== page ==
India Steel Giant to Lift Prices as Global Coal Costs Surge
(Bloomberg) -- Tycoon Sajjan Jindal’s JSW Group is feeling the sting of surging global coal prices and expects to hike steel rates as a result.
The steelmaking-to-energy giant, which relies mostly on imported thermal and coking coal, sees seaborne prices as likely to remain elevated for one or two more quarters, Jayant Acharya, director for marketing at JSW Steel Ltd., India’s most valuable steel maker, said in an interview.
“Coal is having an impact on the costs and that will have a bearing on the price of steel,” with JSW passing on higher costs -- which also include freight rates and iron ore -- for the next few quarters, according to Acharya. Benchmark thermal coal prices have more than doubled since the start of the year to more than $200 a ton with sharp increases in the last few weeks due to a global squeeze on supply, he said.
Indian steel mills that use domestic coal are also facing higher rates, and paying more than four times the normal cost, according to Jindal Steel & Power Ltd.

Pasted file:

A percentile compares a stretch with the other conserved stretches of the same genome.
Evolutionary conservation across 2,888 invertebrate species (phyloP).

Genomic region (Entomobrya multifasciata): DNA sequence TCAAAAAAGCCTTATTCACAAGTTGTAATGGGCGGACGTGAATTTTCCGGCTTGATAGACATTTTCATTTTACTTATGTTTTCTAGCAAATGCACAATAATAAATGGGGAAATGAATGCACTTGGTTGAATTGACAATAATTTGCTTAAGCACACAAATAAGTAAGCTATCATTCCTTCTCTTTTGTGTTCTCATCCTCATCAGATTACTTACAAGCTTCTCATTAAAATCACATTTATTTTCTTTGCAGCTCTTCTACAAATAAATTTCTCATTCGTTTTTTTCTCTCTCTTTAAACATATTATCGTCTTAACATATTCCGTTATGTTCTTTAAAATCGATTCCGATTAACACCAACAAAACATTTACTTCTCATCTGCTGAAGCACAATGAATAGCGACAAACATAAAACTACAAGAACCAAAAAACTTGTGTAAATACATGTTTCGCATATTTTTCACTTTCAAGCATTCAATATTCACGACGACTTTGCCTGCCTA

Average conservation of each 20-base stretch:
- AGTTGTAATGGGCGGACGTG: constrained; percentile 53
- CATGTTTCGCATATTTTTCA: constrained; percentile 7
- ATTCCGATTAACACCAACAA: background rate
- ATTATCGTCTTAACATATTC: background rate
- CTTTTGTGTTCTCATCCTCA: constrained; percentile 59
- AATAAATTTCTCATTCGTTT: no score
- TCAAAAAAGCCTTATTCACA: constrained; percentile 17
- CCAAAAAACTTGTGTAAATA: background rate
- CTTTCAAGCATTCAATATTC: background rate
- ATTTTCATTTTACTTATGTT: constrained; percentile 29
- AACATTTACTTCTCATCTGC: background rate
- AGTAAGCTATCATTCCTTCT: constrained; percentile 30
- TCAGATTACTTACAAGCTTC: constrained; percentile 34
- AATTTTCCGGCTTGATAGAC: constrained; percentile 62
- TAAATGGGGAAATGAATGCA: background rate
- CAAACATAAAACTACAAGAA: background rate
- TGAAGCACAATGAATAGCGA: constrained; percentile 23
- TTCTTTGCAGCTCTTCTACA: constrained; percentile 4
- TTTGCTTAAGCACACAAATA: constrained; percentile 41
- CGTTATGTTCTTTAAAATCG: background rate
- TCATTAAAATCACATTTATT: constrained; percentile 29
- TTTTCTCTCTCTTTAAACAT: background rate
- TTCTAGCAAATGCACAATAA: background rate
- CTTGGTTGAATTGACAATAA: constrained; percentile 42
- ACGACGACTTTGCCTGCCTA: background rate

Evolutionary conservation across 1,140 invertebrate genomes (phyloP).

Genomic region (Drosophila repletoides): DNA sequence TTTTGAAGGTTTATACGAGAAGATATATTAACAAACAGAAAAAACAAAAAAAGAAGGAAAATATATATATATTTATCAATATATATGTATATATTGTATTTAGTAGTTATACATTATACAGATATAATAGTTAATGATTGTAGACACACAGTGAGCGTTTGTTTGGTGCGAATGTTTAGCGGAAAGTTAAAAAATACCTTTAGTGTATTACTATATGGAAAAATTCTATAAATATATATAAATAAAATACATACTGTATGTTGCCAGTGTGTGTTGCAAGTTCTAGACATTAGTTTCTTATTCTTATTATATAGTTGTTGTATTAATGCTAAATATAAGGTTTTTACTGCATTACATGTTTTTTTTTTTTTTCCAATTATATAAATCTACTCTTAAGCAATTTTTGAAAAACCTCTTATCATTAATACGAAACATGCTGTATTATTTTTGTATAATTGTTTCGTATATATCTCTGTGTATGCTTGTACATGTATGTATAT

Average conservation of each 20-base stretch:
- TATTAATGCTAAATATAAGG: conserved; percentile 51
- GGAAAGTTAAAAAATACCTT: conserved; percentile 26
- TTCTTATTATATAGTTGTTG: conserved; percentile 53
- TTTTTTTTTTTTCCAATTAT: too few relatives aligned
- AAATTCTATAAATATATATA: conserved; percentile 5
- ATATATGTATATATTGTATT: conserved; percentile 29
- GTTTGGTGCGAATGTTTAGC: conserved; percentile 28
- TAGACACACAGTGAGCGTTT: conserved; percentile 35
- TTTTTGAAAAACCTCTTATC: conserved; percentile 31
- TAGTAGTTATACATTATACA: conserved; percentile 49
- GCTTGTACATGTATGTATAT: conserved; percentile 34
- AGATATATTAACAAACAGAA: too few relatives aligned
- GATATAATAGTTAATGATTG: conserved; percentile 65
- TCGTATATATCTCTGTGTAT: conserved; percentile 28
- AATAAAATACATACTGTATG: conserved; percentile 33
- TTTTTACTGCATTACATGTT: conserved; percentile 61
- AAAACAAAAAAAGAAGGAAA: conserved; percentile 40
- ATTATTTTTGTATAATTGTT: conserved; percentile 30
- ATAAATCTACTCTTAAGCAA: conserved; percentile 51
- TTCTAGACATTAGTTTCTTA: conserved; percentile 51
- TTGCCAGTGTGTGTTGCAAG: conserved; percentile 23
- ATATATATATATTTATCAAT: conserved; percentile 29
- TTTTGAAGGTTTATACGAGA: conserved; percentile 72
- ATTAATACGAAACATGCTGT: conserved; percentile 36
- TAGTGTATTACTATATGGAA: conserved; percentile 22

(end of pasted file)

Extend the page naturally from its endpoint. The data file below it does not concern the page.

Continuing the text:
Rising global coal prices are a “big concern,” for JSW’s energy unit, Prashant Jain, chief executive officer of JSW Energy Ltd., said Thursday in a Bloomberg Television interview. “There are power plants like ours which are working on imported coal -- we are able to buy coal from the international market, but paying a lot of money for that,” he said.
Some coastal plants that rely on imported coal have idled capacity as a result of higher costs, exacerbating power issues in India as generators that use domestic fuel navigate a supply crunch. Inventories of coal -- which generates 70% of the country’s electricity -- plummeted to an average of four days at power stations this week, down from 13 days at the start of August
India’s government has warned the country could be facing a supply squeeze for as long as six months. The crisis threatens to stall the world’s fastest-expanding major economy, which has been recovering from an unprecedented 7.3% contraction in the year ended in March.
The local coal crisis could last “some more months and quarters,” in part because investments in the fossil fuel have dwindled as India -- like much of the world -- seeks to prioritize renewable energy to help meet targets for climate action, according to JSW Energy’s Jain.
“The pace of investment, which is required in renewables, has not been as strong as the withdrawal has been from the fossil fuel, and that’s why we are seeing this kind of a shortage,” he said.
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